Thanks for the kind introduction Adam. This has been an interesting summer as I reach out to various security bloggers. I hope my “Meet The Bloggers” podcast series will help people to get to know the various “personalities” out there. We are an interesting bunch. The one question I have for everyone, bloggers and blog…Read More More thoughts on blogging
Brad Stone has a great article in Wired about his car being stolen and the insurance company insisting that he must be lying because he still had all of his fancy RFID enabled keys. This assumption that the security system is perfect is going to continue to bite consumers especially as banks move to two-factor…Read More The Down Side of "Strong" Authentication
So this week I’m off to Metricon and Usenix Security. Many of my co-workers are off (to present an entire track) at Blackhat. What I find really interesting is that there are these two separate streams of security research, one academic and one hacker, in the most positive sense of the word. Both have produced…Read More Don’t Cross the Streams?
I’m pleased to introduce the Jazz Combo’s first actual rocket scientist guest blogger, Richard Stiennon. Before founding IT Harvest, a startup dedicated to re-inventing IT research, Richard worked at Gartner and PriceWaterHouseCoopers. He usually blogs at Threat Chaos, and was kind enough to feature Chris and I as his first podcast, in Meet The Security…Read More Introducing Richard Stiennon
In “Access controlled by a password,” Phillip Hallam-Baker writes: It probably makes sense to have an exception of this type in the first instance when the law is enacted. Otherwise we may well drown in privacy disclosure notices. I must say, I don’t get this objection. Does it apply to any other bit of information…Read More Drowing in Notices?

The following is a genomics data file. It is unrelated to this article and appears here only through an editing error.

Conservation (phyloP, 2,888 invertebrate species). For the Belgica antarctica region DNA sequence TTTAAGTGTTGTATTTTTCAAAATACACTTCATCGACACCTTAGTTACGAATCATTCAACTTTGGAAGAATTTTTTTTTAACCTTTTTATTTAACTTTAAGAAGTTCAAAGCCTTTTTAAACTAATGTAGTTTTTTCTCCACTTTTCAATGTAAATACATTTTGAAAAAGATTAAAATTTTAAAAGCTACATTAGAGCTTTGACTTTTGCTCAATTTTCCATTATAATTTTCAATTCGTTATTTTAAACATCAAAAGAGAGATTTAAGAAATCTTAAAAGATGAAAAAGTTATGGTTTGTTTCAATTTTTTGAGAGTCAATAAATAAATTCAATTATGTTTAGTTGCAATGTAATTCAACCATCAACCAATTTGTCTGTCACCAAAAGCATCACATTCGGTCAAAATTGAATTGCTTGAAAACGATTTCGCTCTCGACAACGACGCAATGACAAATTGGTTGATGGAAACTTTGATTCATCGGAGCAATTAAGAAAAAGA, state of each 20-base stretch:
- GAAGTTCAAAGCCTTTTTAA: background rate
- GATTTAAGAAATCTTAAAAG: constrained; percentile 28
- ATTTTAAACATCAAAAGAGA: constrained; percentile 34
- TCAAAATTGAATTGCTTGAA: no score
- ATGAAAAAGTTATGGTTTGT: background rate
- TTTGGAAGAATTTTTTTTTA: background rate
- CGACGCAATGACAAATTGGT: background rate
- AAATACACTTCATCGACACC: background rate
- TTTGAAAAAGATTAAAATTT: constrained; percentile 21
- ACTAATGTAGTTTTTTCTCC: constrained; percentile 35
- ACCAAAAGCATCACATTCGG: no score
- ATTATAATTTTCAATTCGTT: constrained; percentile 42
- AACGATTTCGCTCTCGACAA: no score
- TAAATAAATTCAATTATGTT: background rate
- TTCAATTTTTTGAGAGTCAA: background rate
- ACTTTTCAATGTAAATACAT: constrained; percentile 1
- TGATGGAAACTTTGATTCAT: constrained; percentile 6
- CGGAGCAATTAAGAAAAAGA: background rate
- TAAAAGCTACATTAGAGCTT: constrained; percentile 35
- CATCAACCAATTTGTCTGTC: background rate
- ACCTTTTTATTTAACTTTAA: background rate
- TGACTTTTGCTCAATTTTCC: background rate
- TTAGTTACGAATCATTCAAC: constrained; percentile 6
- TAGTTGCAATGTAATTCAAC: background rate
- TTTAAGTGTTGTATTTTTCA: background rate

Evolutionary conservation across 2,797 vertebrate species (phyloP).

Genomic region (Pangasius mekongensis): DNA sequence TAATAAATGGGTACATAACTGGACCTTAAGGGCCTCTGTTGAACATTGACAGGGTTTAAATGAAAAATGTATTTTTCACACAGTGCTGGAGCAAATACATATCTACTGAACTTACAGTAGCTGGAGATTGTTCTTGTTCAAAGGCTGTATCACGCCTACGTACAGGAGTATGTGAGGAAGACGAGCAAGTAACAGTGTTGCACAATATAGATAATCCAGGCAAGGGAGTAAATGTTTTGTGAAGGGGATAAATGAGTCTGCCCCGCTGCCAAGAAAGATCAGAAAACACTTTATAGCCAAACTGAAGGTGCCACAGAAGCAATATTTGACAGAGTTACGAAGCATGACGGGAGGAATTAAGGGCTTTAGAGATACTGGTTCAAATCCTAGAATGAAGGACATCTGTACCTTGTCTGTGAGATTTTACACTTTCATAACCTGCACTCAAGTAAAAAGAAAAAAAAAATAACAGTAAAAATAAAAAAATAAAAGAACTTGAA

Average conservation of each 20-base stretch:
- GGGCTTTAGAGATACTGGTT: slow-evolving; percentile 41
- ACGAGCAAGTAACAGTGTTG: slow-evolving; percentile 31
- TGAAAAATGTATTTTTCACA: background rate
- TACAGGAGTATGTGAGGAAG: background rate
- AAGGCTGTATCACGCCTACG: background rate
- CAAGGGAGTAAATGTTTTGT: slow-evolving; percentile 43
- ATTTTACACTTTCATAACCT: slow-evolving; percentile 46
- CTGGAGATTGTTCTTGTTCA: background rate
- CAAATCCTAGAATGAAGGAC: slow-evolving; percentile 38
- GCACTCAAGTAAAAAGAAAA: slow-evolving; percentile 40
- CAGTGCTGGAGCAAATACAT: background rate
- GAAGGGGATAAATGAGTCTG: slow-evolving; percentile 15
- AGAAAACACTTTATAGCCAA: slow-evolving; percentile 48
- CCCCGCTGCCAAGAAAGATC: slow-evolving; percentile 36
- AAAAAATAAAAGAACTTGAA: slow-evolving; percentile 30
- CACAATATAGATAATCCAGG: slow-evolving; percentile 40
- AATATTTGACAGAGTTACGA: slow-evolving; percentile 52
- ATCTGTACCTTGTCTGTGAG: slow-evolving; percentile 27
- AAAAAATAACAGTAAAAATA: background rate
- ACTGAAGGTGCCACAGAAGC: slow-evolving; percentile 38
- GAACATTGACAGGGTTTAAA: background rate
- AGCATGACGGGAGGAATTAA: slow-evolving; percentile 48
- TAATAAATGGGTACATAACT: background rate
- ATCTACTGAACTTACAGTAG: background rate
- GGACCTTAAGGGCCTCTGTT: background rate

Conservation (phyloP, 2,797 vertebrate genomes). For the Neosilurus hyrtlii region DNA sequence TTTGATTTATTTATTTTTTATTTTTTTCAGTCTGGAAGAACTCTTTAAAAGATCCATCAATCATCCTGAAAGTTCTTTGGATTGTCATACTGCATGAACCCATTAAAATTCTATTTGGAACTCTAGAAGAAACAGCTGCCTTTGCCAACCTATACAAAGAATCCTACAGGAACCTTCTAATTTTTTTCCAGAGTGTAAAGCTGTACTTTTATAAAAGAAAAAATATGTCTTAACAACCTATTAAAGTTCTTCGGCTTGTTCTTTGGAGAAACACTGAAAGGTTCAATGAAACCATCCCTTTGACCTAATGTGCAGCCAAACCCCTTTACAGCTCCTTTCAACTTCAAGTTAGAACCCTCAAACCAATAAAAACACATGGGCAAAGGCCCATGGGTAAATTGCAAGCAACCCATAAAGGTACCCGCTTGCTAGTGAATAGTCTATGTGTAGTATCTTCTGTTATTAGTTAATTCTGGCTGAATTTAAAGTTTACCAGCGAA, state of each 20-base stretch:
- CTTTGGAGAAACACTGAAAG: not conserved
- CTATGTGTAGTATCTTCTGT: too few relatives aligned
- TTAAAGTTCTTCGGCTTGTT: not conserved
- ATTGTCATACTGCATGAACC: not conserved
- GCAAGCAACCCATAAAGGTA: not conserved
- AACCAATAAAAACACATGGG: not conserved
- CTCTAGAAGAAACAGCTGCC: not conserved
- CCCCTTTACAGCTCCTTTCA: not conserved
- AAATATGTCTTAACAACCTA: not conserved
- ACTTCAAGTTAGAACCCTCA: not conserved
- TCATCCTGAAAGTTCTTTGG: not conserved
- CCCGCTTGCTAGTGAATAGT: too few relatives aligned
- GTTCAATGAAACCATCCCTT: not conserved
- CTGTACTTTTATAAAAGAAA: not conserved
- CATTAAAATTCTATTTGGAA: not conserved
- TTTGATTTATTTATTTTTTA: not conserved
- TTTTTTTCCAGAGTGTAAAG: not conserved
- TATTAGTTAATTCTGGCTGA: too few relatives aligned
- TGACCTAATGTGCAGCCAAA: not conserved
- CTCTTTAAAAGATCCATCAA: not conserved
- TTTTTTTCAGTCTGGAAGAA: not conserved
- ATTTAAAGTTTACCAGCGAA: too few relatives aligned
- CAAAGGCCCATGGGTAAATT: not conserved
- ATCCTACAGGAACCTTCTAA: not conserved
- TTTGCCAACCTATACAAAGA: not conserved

Over at Matasano, Tom Ptacek skewers the new CERT Secure Programming Standard by asking: Do We Need an ISO Secure Coding Standard?. The entire article is well worth reading, but it sums up nicely with this: There are already a myriad of good sources of information about secure programming, including books targeted specifically to developers…Read More Yet Another Coding Standard?
Indiana’s breach notification law went into effect on July 1, 2006. An excerpt relevant the “lost laptop” phenomenon: Sec. 2. (a) As used in this chapter, “breach of the security of the system” means unauthorized acquisition of computerized data that compromises the security, confidentiality, or integrity of personal information maintained by a state or local…Read More Indiana's Breach Law
A federal Department of Homeland Security agent passed along information about student protests against military recruiters at UC Berkeley and UC Santa Cruz, landing the demonstrations on a database tracking foreign terrorism, according to government documents released Tuesday. From San Francisco Chronicle, “Terror database tracks UC protests U.S. agent reported on ’05 rallies against military…Read More DHS Has Nothing Better To Do, Apparently
‘The Australian’ has a great story on “Focus key to crack money-laundering.” Its focused on the testimony of a British expert on “money laundering” and includes: Last year, British banks, accountants and lawyers made some 200,000 reports to the authorities. But in the three years since Britain’s law was implemented, there had been only one…Read More Return on (Other People’s) Investment
So there’s a post over at F-Secure’s blog: There’s a growing trend here. We’ve been saying for some time that the lack of large virus outbreaks is evidence that the malware environment could be getting worse, not better. The bad guys want to make money – not make attention. So as a malware author, if…Read More It's Getting Worse All The Time?